2. Chemical characterisation of wines

2.1. Conventional oenological analysis

The total polyphenol index (TPI) was estimated as absorbance at 280 nm (Ribéreau-Gayon, 1970) and colour intensity (CI) as the sum of absorbance at 420, 520 and 620 nm (Glories, 1984) For TPI determination, the absorbance at 280 nm of samples diluted 1:100 in deionised water was measured in 1-cm quartz cuvettes. For CI, absorbance of undiluted samples was measured in 2-mm crystal cuvettes. Reducing sugars, ethanol content, pH, malic and lactic acid, as well as titratable and volatile acidities, were analysed using infrared spectrometry with Fourier Transformation with a WineScanTM FT 120 (FOSS®, Barcelona, Spain. which was previously calibrated with the official OIV methods.

2.2. Analysis of anthocyanin-derived pigments

Determination of monomeric (MP. small polymeric pigments (SPP) and large polymeric pigments (LPP) in wines and fractions was carried out as described elsewhere (Harbertson et al., 2003). MPs were the group of compounds bleachable with bisulphite, while SPP and LPP were resistant to bisulphite bleaching. SPP did not precipitate with ovalbumin, in contrast with LPP, which did. Levels of MP, SPP and LPP were expressed as absorbance at 520 nm.

2.3. Characterisation of tannins

Acid-catalysed degradation in the presence of toluene-α-thiol was performed according to the method described by Labarde et al. (1999) but with some modifications as described by Gonzalo-Diago et al. (2013). Quantification was performed in the negative mode from the extracted ion chromatogram (EIC) for flavan-3-ols and in the positive mode for malvidin-3-O-glucosyde. The area under the peaks of malvidin-3-O-glucosyde and flavan-3-ol monomers (terminal units) before and after thiolysis, as well as toluene-α-thiol adducts (extension units) released from the depolymerisation reaction were integrated.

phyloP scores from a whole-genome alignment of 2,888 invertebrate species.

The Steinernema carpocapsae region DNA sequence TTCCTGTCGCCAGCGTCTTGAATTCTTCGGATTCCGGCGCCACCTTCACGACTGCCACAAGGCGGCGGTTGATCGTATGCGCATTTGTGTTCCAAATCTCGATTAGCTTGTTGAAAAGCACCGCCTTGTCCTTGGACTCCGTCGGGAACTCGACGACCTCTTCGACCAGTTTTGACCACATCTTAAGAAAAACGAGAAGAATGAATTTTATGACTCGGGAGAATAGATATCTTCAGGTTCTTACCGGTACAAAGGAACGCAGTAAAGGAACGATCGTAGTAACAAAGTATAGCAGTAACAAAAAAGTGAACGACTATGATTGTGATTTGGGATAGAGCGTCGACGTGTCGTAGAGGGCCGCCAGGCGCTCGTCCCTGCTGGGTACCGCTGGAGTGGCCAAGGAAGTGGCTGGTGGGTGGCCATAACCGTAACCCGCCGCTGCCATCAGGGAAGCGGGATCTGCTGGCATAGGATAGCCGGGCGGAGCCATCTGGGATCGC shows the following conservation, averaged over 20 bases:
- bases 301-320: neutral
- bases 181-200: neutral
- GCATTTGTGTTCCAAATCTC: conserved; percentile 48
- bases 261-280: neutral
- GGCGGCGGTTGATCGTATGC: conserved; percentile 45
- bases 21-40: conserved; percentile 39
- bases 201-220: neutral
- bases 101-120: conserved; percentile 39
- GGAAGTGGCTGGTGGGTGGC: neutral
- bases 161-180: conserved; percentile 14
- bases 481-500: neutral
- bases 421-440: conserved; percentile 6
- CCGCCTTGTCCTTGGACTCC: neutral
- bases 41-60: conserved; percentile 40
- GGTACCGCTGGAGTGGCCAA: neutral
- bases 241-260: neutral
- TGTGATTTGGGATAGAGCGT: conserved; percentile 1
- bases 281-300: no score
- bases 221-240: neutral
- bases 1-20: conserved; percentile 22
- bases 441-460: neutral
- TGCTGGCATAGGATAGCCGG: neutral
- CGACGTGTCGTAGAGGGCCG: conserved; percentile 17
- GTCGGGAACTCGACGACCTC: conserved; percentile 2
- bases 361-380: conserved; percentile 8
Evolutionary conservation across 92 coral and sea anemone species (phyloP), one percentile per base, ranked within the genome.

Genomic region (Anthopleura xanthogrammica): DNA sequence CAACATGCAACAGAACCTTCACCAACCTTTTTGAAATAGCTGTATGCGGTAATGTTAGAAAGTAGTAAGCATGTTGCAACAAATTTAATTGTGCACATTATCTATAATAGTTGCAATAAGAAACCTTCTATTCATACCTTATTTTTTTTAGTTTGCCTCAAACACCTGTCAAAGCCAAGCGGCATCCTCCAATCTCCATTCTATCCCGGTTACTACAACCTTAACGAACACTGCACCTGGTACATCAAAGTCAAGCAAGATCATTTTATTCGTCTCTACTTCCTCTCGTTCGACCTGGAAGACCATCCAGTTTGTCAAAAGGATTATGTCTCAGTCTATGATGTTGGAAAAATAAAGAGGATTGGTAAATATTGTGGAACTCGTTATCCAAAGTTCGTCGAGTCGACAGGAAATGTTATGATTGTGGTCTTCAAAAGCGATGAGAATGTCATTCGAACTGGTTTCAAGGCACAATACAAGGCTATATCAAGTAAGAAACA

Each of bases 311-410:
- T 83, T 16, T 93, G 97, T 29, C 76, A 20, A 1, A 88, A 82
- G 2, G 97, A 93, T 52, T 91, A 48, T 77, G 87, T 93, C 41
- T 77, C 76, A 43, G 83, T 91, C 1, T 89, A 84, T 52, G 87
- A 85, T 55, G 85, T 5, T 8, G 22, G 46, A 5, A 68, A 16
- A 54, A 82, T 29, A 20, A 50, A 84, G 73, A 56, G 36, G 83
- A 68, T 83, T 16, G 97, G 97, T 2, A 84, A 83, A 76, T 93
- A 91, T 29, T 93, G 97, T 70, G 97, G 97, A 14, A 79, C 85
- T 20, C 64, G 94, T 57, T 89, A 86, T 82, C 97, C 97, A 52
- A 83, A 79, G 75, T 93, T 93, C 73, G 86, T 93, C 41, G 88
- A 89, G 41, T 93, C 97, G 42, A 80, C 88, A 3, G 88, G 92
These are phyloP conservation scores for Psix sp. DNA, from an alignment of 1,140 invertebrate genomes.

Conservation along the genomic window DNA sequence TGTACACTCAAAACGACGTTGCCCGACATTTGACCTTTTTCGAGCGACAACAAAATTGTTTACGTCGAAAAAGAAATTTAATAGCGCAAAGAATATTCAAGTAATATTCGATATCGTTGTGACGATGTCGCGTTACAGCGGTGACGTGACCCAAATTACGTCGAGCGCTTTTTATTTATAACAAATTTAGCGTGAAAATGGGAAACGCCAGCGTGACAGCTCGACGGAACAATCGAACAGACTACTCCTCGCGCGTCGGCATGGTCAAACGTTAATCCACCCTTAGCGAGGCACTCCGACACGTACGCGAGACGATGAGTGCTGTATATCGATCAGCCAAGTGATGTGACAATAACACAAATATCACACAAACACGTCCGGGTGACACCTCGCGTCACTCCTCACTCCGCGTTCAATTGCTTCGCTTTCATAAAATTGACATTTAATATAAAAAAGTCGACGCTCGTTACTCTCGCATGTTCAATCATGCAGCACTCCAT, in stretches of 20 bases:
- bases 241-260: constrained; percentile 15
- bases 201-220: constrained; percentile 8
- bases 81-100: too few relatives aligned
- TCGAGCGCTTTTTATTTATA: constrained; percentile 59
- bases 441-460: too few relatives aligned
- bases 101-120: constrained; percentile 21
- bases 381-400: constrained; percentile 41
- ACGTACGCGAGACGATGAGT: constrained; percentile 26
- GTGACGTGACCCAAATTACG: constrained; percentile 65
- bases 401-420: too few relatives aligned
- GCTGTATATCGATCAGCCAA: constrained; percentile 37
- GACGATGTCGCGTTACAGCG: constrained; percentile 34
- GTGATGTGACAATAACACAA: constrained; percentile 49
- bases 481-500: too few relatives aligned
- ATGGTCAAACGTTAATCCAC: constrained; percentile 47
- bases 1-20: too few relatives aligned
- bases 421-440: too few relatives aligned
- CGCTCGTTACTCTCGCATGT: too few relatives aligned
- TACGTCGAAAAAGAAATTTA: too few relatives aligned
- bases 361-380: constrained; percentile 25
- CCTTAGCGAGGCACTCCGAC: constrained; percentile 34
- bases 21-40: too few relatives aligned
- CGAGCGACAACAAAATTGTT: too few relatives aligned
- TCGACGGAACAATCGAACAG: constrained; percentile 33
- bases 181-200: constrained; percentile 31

Calibration curves were established with malvidin-3-O-glucosyde, (+)-catechin, (−)-epicatechin, (−)-epicatechin-3-O-gallate and (−)-epigallocatechin. In the absence of the standards of the thiol derivatives and considering that the thiolytic derivatives were shown to have similar response factors as the correspondent monomeric units, their concentrations were calculated from the respective monomer calibration curves. The mean degree of polymerisation (mDP) was calculated as the ratio of total units (extension + terminal) to terminal units (calculated as the difference before and after thiolysis). The % of tannins linked to malvidin-3-O-glucosyde (%T-M) was calculated as the molar ratio of malvidin-3-O-glucosyde linked to tannins (calculated as the difference before and after thiolysis) to the sum of the total units of terminal malvidin-3-O-glucosyde and extension + terminal units of (+)-catechin, (−)-epicatechin, (−)-epicatechin-3-O-gallate and (−)-epigallocatechin (i.e. total units of tannins). The % of procyanidins (%PC) was calculated as the ratio of total units (extension and terminal) of catechin and epicatechin to total units of tannins. The % of prodelphinidins (%PD) and galloylated (%G) units was calculated as the ratio of total units of PD and G to the total units of tannins, respectively.

The % of malvidin-3-O-glucosyde linked to tannins (%M-T) was calculated as the molar ratio of the malvidin linked to flavanols (difference of malvidin before and after thiolysis) to total malvidin (before and after thiolysis).